The faces of the unimportant people awaiting their turn for an audience showe_mbarrassment and servility; the faces of those of higher rank expressed _ommon feeling of awkwardness, covered by a mask of unconcern and ridicule o_hemselves, their situation, and the person for whom they were waiting. Som_alked thoughtfully up and down, others whispered and laughed. Prince Andre_eard the nickname "Sila Andreevich" and the words, "Uncle will give it to u_ot," in reference to Count Arakcheev. One general (an important personage),
evidently feeling offended at having to wait so long, sat crossing an_ncrossing his legs and smiling contemptuously to himself.
But the moment the door opened one feeling alone appeared on all faces—that o_ear. Prince Andrew for the second time asked the adjutant on duty to take i_is name, but received an ironical look and was told that his turn would com_n due course. After some others had been shown in and out of the minister'_oom by the adjutant on duty, an officer who struck Prince Andrew by hi_umiliated and frightened air was admitted at that terrible door. Thi_fficer's audience lasted a long time. Then suddenly the grating sound of _arsh voice was heard from the other side of the door, and the officer—wit_ale face and trembling lips—came out and passed through the waiting room,
clutching his head.
After this Prince Andrew was conducted to the door and the officer on dut_aid in a whisper, "To the right, at the window."
Prince Andrew entered a plain tidy room and saw at the table a man of fort_ith a long waist, a long closely cropped head, deep wrinkles, scowling brow_bove dull greenish-hazel eyes and an overhanging red nose. Arakcheev turne_is head toward him without looking at him.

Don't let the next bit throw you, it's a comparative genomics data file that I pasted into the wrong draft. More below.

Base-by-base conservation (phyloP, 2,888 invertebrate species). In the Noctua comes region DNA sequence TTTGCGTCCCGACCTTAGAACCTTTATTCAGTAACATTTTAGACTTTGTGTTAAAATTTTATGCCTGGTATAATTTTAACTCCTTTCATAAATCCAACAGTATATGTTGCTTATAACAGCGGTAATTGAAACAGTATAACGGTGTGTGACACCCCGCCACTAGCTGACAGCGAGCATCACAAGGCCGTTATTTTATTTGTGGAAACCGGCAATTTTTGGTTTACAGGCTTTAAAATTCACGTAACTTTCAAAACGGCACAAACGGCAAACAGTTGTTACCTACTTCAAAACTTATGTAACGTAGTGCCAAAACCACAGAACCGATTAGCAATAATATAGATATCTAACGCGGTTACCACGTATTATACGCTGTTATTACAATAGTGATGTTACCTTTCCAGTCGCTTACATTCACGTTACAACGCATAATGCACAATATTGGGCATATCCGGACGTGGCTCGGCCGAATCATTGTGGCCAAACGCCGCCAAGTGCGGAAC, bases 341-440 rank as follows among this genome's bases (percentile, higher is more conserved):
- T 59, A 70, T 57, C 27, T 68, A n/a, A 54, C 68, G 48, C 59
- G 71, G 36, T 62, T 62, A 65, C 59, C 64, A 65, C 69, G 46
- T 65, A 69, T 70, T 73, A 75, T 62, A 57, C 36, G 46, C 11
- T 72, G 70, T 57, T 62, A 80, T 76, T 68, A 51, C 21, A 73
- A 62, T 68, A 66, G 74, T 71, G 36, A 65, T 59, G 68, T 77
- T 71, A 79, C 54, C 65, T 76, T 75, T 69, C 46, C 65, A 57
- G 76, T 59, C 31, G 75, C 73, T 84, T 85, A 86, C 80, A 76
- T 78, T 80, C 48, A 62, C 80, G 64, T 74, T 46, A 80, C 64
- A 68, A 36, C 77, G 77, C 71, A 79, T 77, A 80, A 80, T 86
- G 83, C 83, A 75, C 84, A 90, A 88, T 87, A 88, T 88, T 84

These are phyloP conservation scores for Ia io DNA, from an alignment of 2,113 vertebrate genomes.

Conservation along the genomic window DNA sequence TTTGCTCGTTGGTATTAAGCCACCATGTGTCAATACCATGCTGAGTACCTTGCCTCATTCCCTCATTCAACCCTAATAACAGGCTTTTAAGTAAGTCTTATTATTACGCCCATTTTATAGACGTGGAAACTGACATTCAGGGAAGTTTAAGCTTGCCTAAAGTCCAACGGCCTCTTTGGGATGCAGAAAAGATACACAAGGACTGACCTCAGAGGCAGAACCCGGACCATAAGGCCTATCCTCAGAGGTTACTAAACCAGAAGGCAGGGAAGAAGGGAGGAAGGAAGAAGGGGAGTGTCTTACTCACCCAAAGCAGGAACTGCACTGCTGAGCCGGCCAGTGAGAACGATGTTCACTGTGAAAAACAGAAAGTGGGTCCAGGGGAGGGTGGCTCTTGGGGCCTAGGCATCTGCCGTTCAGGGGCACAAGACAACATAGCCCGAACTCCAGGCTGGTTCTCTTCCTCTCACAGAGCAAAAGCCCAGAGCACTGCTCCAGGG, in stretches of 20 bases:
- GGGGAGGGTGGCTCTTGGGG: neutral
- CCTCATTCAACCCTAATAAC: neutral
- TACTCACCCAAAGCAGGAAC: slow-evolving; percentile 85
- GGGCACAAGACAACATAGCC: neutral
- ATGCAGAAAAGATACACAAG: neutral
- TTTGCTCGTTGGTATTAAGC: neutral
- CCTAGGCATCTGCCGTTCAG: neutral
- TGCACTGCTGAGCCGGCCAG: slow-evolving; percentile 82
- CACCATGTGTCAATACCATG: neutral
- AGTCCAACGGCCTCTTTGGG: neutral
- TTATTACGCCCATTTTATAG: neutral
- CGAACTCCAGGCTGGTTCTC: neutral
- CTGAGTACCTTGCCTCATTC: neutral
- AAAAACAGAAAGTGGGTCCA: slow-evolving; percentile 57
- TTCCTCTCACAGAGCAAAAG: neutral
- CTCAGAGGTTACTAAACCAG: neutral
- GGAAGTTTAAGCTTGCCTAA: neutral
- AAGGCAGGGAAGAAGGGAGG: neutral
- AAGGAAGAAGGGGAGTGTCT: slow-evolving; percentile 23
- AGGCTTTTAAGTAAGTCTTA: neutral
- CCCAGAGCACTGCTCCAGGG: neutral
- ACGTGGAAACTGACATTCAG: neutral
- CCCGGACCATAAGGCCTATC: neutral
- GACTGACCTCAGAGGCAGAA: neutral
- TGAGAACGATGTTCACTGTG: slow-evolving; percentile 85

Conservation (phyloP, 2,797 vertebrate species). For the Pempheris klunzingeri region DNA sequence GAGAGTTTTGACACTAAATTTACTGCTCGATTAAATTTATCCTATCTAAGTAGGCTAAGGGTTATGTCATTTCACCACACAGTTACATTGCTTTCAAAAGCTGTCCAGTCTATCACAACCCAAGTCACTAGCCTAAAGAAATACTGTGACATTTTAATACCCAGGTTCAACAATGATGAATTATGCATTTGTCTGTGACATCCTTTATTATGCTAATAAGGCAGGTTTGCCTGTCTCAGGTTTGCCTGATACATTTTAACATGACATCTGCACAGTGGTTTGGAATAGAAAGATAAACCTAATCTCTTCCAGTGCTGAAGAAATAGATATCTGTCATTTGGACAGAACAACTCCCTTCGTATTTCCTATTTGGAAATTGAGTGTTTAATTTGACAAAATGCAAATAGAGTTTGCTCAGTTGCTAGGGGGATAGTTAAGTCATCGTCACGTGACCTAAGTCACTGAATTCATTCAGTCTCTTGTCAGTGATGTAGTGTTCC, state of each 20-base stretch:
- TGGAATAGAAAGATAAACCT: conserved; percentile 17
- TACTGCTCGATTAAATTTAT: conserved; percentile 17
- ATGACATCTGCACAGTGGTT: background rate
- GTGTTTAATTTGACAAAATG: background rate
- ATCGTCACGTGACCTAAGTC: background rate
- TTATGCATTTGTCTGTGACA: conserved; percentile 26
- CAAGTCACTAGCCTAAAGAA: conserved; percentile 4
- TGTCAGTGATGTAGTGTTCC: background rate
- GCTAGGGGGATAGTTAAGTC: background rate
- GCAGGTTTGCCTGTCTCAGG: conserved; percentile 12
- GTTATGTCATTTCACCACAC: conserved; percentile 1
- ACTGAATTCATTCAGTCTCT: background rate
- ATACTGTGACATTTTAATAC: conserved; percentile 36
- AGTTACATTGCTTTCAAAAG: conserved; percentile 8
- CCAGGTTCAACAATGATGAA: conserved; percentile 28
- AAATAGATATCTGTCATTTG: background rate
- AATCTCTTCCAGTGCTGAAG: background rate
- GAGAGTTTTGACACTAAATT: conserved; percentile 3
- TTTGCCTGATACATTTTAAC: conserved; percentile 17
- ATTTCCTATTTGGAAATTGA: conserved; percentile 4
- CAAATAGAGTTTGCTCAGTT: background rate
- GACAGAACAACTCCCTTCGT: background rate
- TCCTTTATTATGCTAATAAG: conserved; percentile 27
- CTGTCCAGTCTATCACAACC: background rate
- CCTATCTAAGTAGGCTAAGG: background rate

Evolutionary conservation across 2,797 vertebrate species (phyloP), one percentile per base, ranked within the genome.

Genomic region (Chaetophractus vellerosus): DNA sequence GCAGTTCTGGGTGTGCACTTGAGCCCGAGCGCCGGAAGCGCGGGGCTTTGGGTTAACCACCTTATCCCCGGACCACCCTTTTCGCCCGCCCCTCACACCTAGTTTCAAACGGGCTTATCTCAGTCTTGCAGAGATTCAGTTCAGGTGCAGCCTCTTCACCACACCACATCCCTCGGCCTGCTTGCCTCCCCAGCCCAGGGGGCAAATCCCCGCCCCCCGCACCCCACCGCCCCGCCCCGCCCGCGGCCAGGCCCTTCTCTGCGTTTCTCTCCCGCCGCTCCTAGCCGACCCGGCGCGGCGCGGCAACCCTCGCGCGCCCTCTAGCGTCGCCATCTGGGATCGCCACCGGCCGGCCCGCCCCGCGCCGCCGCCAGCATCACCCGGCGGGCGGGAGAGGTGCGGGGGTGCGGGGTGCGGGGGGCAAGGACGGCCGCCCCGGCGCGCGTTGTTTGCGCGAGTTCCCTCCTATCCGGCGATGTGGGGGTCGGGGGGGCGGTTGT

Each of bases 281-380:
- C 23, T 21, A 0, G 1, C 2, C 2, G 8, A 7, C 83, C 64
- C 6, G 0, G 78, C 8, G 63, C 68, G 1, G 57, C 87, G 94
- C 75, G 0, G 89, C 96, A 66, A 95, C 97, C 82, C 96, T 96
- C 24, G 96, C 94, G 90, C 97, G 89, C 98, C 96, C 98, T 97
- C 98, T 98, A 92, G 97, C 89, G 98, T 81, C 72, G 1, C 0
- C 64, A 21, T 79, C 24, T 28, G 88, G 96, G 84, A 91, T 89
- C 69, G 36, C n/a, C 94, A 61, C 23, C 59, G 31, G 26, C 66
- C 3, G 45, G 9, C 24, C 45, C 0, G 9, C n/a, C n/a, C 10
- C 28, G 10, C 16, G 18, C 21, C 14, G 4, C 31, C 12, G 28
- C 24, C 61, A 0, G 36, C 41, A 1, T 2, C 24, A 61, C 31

"What is your petition?" asked Arakcheev.
"I am not petitioning, your excellency," returned Prince Andrew quietly.
Arakcheev's eyes turned toward him.
"Sit down," said he. "Prince Bolkonski?"
"I am not petitioning about anything. His Majesty the Emperor has deigned t_end your excellency a project submitted by me… "
"You see, my dear sir, I have read your project," interrupted Arakcheev,
uttering only the first words amiably and then—again without looking at Princ_ndrew—relapsing gradually into a tone of grumbling contempt. "You ar_roposing new military laws? There are many laws but no one to carry out th_ld ones. Nowadays everybody designs laws, it is easier writing than doing."
"I came at His Majesty the Emperor's wish to learn from your excellency ho_ou propose to deal with the memorandum I have presented," said Prince Andre_olitely.
"I have endorsed a resolution on your memorandum and sent it to the committee.
I do not approve of it," said Arakcheev, rising and taking a paper from hi_riting table. "Here!" and he handed it to Prince Andrew.
Across the paper was scrawled in pencil, without capital letters, misspelled,
and without punctuation: "Unsoundly constructed because resembles an imitatio_f the French military code and from the Articles of War needlessl_eviating."
"To what committee has the memorandum been referred?" inquired Prince Andrew.
"To the Committee on Army Regulations, and I have recommended that your hono_hould be appointed a member, but without a salary."
Prince Andrew smiled.
"I don't want one."
"A member without salary," repeated Arakcheev. "I have the honor… Eh! Call th_ext one! Who else is there?" he shouted, bowing to Prince Andrew.